James Priest has been on a spontaneously fermenting whirlwind since one of the beauties from his Hopewell Township “bier blendery,” the Referend, took a top prize at last year’s Inquirer Brewvitational. As a relatively new blendery, he doesn’t actually brew his own beer (yet) so much as collaborate with multiple local breweries to make base beers, then ferment, barrel-age, and blend them into an elegant range of limited-edition bottles that deftly orchestrate tartness, bretty funk, and frequent shades of fruit. It’s a niche already occupied by a number of masters in both America and its Belgian birthplace, where gueuzeries compose legendary examples from various lambics. Among the most coveted styles is the kriek made with sour cherries.
The Referend is not the first local to produce them. I’ve tasted compelling variations from Free Will Brewing and La Cabra. But Priest’s recently released Krak! and Krek! are notable for their balance, complexity, and experimental spirit. The first is a fruit-forward variation made from a young golden ale aged for nine more months on cherries. The latter is made from older brew aged in Cognac barrels for up to three years, with a drier tartness hedged by toasty vanilla-oak notes. The names are not a drug reference, but a nod to the ancient Greek playwright Aristophanes’ description of frog songs.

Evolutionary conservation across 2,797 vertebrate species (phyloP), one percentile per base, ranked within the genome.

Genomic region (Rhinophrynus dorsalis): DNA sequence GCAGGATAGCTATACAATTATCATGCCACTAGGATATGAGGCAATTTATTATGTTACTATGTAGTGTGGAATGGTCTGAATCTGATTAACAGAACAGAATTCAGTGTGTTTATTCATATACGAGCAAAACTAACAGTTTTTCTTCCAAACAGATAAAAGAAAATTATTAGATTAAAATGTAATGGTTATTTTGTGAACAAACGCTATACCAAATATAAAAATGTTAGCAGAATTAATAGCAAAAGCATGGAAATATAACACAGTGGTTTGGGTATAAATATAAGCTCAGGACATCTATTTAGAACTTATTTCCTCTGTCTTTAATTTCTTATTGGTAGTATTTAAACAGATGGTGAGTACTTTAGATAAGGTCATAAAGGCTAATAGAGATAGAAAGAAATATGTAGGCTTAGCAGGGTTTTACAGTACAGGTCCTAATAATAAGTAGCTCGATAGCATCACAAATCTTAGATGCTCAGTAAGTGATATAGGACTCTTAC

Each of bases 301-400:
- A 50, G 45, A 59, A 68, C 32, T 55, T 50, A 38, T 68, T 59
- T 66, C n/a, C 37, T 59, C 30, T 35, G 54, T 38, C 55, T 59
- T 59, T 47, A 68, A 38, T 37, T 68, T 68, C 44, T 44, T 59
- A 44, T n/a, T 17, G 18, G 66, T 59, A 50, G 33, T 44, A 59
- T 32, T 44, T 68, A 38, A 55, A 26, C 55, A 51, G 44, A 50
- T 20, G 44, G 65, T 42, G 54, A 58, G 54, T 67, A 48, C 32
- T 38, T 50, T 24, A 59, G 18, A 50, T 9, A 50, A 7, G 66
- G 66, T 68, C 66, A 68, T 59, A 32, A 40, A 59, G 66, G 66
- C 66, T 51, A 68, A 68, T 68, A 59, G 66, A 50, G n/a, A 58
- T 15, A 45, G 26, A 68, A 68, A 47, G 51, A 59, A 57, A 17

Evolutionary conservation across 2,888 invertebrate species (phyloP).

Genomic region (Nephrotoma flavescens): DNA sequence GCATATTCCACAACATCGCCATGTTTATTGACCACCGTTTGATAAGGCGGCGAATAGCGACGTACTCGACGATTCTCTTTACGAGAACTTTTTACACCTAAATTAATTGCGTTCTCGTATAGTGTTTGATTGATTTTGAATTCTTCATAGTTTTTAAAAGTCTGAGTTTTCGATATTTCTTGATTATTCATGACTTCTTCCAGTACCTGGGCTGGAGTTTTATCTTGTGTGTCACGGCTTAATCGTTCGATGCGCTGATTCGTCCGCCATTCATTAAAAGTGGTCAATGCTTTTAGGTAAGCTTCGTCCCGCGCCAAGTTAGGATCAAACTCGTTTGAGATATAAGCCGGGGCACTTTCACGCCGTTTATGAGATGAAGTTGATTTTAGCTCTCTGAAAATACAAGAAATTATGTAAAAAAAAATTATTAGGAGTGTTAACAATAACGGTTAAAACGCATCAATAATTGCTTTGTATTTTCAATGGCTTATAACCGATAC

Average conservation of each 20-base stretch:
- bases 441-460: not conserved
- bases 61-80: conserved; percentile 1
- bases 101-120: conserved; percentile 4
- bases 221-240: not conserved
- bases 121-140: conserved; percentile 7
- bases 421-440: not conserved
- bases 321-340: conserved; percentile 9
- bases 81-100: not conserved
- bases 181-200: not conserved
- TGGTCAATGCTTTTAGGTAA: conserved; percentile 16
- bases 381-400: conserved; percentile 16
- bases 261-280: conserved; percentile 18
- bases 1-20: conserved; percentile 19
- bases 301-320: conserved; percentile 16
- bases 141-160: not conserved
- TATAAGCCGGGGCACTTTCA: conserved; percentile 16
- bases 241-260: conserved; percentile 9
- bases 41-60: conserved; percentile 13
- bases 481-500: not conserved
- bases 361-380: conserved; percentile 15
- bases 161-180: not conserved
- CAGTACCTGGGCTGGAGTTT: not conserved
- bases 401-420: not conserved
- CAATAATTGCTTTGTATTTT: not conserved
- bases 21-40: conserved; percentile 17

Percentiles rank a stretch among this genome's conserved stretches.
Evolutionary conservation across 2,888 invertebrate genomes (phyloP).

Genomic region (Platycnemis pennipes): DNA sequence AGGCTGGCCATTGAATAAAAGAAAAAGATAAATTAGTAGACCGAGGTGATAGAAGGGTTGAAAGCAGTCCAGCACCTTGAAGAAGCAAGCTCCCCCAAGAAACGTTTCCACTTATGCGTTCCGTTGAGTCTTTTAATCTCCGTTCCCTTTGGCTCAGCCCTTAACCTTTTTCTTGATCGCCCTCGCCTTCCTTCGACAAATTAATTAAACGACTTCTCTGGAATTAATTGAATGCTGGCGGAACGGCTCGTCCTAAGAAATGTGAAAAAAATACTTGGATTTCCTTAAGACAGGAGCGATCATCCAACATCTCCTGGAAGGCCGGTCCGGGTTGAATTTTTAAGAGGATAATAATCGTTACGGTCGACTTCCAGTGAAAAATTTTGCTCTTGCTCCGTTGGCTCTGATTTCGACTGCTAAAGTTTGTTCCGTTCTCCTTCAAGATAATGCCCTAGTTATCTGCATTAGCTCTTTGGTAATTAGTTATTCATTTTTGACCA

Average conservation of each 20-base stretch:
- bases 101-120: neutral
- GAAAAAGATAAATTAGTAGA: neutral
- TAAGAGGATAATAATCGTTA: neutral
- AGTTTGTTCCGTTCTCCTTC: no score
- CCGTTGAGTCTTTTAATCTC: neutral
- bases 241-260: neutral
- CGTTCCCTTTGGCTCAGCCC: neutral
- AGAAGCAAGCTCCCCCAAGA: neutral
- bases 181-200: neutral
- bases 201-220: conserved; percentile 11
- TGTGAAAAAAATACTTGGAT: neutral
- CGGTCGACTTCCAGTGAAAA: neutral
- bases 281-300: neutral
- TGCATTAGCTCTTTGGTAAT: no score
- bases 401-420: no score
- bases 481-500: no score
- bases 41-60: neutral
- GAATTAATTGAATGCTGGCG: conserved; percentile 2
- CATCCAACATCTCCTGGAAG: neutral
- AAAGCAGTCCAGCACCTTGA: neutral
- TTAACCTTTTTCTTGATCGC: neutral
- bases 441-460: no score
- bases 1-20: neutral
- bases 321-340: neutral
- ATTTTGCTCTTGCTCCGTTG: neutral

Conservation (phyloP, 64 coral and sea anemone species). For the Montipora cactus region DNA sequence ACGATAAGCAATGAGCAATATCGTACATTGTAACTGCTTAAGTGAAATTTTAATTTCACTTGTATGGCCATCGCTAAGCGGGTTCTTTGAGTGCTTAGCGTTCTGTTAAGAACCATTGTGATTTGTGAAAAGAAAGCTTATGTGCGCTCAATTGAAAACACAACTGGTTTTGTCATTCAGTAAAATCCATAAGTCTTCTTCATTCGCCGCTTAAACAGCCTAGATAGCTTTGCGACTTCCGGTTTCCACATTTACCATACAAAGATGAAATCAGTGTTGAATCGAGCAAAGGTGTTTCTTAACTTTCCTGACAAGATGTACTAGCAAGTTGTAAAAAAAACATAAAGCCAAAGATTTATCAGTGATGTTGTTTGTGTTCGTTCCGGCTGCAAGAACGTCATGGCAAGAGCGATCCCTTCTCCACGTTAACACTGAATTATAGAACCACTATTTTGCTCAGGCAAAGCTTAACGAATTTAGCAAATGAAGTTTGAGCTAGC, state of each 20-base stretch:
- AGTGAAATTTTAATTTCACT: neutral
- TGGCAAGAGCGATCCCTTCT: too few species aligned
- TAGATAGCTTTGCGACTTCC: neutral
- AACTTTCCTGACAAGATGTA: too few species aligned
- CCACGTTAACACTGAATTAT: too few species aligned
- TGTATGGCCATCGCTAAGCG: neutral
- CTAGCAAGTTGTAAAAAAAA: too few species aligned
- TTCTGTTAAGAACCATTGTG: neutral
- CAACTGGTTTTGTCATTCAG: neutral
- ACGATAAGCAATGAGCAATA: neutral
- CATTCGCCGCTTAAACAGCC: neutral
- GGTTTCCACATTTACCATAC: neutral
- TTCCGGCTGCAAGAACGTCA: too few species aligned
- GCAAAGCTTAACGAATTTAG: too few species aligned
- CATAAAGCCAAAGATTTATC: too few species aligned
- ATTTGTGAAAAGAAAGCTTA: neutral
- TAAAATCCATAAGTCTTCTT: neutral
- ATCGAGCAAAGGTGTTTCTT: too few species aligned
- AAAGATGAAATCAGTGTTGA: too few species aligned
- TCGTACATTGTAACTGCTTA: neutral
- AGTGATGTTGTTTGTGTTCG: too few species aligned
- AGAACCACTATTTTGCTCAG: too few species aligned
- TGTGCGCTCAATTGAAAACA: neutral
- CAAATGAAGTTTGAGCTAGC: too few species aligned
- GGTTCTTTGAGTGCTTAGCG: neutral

I absolutely enjoyed these food-friendly, labor-intensive beers, almost as much as Priest’s apricot- and rhubarb-aged bottles that also came and went quickly. But some local beer luminaries are croaking over the cost of the Referend’s offerings — around $20 and above for 375-milliliter bottles.
“The pricing of these bottles are both higher than what we pay for Cantillon Kriek, Russian River Supplication, and Allagash Nancy,” says Tom Peters of Monk’s Cafe, who decided to pass.
To be sure, they’ll appeal to a niche audience. But the price isn’t so egregious considering the cost for a small operation without the benefit of economies of scale. I’d agree Priest has a long way to go before he’s reached the level of a Cantillon, Tilquin, or Allagash. Who doesn’t? But these unique and lovely beers are nonetheless still worth local support and appreciation while Priest remains on a promising path aimed at the gueuzerie stars.